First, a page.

Inclusion through comedy: Existere welcomes frosh with sex jokes

Students introduced to Queen’s with annual sketch show

Existere cast performing at Grant Hall ahead of the annual Frosh Week performance.
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Sexism, peer pressure, casual sex and mental health—no topic is off limits for Existere’s 24th annual Frosh Week performance. 

First year students gathered in Grant Hall on Sept. 2 to watch the orientation staple, where cast members try to recreate the thrill they experienced seeing the show as frosh.

“I loved Existere because I came in, sat down, and didn’t have to do anything except enjoy seeing myself represented up onstage,” cast member Lily Casey, ConEd ’21, told The Journal.

“If we could make one first year feel that way, that’s all you could ask for.”

Alongside three cast members, Existere director Marlisa Hows, ArtSci ’20, and co-director Paul Smith, ArtSci ’20, sat down with The Journal to discuss how Existere tries to include every student. 

They explained the cast members performed scenes that have been used in the past, but were adjust to fit this year’s vision.  

Every year, Existere performs sexual comedy that hits on the bold and unexpected aspects of their humour. Their Vertical Beds scene involves one, two or three actors standing behind a white sheet.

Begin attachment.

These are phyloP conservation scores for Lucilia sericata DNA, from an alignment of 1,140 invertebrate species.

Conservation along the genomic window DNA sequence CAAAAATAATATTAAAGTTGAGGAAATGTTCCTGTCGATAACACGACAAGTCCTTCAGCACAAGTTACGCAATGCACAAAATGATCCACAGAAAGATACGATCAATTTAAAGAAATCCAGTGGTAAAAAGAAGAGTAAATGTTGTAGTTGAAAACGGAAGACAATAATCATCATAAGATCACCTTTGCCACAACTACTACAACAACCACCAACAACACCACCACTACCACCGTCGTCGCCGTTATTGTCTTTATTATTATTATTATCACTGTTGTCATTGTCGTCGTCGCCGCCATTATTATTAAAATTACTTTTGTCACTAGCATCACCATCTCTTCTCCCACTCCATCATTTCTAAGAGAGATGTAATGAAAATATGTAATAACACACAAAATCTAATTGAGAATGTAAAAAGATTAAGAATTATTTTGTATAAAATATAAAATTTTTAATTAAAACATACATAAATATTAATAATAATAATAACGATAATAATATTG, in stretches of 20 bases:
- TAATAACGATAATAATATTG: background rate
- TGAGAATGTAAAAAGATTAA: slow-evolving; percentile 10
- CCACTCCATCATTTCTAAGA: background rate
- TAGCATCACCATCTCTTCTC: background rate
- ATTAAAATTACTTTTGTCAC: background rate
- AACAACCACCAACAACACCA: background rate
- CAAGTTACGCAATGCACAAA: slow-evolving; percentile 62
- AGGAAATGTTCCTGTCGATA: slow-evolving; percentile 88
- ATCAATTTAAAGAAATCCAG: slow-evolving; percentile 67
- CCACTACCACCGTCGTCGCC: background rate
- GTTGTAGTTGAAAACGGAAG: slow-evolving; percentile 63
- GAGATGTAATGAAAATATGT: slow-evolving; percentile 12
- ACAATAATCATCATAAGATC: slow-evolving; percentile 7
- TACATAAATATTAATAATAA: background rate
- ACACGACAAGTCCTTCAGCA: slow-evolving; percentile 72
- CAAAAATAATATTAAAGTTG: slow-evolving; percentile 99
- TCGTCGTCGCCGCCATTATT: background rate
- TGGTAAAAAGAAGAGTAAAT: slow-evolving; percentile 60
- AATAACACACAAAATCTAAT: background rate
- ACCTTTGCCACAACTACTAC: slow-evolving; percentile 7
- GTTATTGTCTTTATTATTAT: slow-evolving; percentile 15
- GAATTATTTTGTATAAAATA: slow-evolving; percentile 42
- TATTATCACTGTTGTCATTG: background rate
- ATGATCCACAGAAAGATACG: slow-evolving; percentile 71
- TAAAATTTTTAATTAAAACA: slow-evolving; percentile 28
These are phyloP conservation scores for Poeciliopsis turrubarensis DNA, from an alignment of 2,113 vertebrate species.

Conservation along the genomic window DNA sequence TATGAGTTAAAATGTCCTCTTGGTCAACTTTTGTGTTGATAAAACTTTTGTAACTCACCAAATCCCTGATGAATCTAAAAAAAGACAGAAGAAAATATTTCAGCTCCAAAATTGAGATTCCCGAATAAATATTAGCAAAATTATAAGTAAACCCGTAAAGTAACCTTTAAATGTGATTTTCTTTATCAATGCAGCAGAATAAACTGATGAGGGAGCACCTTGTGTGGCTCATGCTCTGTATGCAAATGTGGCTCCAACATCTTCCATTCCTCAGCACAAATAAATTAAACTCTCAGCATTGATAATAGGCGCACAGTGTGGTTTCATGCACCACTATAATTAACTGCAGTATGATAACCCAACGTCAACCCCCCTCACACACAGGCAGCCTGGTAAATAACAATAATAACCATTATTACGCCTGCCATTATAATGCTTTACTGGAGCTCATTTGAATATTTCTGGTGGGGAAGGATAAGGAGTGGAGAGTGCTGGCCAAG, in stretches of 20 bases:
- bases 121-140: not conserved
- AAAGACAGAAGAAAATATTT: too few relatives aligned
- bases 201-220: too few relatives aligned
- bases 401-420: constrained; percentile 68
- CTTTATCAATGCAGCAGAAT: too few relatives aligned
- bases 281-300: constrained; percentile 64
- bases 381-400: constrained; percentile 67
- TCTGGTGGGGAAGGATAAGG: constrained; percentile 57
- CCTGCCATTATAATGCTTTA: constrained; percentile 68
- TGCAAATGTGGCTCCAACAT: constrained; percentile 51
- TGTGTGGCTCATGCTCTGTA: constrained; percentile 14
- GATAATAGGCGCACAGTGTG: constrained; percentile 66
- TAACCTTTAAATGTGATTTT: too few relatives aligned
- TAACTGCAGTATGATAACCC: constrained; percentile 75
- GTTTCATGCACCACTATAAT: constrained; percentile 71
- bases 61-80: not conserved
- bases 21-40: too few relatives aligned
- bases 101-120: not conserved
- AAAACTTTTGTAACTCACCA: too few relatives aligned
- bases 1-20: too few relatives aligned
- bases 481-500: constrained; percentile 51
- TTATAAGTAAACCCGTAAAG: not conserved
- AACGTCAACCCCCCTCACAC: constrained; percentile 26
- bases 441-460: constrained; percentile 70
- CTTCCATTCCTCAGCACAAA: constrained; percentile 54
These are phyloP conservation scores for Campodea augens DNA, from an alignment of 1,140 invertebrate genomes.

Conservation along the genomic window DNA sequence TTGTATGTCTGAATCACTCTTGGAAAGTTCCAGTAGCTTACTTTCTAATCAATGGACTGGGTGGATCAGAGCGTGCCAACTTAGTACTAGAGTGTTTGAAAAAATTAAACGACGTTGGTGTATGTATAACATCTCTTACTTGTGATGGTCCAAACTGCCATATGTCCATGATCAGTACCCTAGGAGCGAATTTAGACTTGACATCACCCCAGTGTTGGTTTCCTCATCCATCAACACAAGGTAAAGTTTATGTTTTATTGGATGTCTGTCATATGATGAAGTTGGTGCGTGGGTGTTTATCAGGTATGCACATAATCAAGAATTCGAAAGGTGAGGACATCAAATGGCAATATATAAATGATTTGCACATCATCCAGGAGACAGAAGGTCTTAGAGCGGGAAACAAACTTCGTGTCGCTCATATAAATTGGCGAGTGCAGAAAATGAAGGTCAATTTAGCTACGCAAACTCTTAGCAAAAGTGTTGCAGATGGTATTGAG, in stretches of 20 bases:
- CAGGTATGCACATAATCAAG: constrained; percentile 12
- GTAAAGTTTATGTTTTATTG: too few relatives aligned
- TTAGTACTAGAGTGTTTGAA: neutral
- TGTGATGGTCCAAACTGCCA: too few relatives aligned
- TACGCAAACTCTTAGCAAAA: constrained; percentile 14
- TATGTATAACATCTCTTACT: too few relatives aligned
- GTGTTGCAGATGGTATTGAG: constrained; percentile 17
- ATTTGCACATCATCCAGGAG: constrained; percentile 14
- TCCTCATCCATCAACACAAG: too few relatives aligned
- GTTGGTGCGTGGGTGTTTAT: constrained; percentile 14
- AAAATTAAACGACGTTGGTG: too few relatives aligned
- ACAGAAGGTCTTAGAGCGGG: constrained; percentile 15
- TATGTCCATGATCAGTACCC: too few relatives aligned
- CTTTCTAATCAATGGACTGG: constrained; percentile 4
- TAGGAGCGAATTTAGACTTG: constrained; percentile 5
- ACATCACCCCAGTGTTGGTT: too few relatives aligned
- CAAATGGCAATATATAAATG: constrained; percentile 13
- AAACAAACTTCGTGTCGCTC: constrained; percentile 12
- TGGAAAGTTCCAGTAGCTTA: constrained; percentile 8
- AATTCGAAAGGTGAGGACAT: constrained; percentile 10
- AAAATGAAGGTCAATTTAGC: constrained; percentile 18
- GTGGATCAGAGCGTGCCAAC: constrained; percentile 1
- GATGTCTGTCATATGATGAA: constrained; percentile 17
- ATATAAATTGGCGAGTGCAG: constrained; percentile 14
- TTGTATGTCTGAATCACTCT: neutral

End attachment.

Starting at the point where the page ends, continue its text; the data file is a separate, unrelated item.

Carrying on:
They wriggle around behind the sheets, frantically moaning and screaming to create the over-the-top sex scenes that highlight every year’s performance. 

“Usually, Existere is funny because we talk about sex and first years are 

always so surprised that the University is running something like this,” Hows told The Journal. 

While in past years, the over-the-top sexual nature of the show was intended to make students feel comfortable expressing themselves, Hows and Smith wanted it to go further this year. 

It was on display in the show’s bed scene. As cast members made their normal extravagant sex performances, one peeked out and made it clear she was alone. 

This entire scene exposes students to the realities of the world byrepresenting members of various sexual identities,  orientations and preferences, including abstinence. 

“This year, there are a lot of scenes that represent people who aren’t interested in sex, and we’re finding that with that balance, the show still works,” Hows said.

The troupe’s efforts to show so many different types of people stem from their goal of making each student feel welcome and accepted on campus. 

The theme reappeared as cast members walked on stage and delivered one-liners to show labels don’t define them, whether it was struggling to pay tuition or living with a physical barrier. 

While its stand-by sex jokes are a highlight of the show, the cast made sure to incorporate information about the resources available to students on campus. 

In a metaphor for alcoholism, a student developed an addiction to video games, started skipping class and neglected her mental health. As a solution, she was directed to the Peer Support Centre. 

The scene kept with the cast’s persistent stress on the importance of mental health and noticing signs of depression.

It taught frosh the importance of looking out for themselves—and their peers.

 

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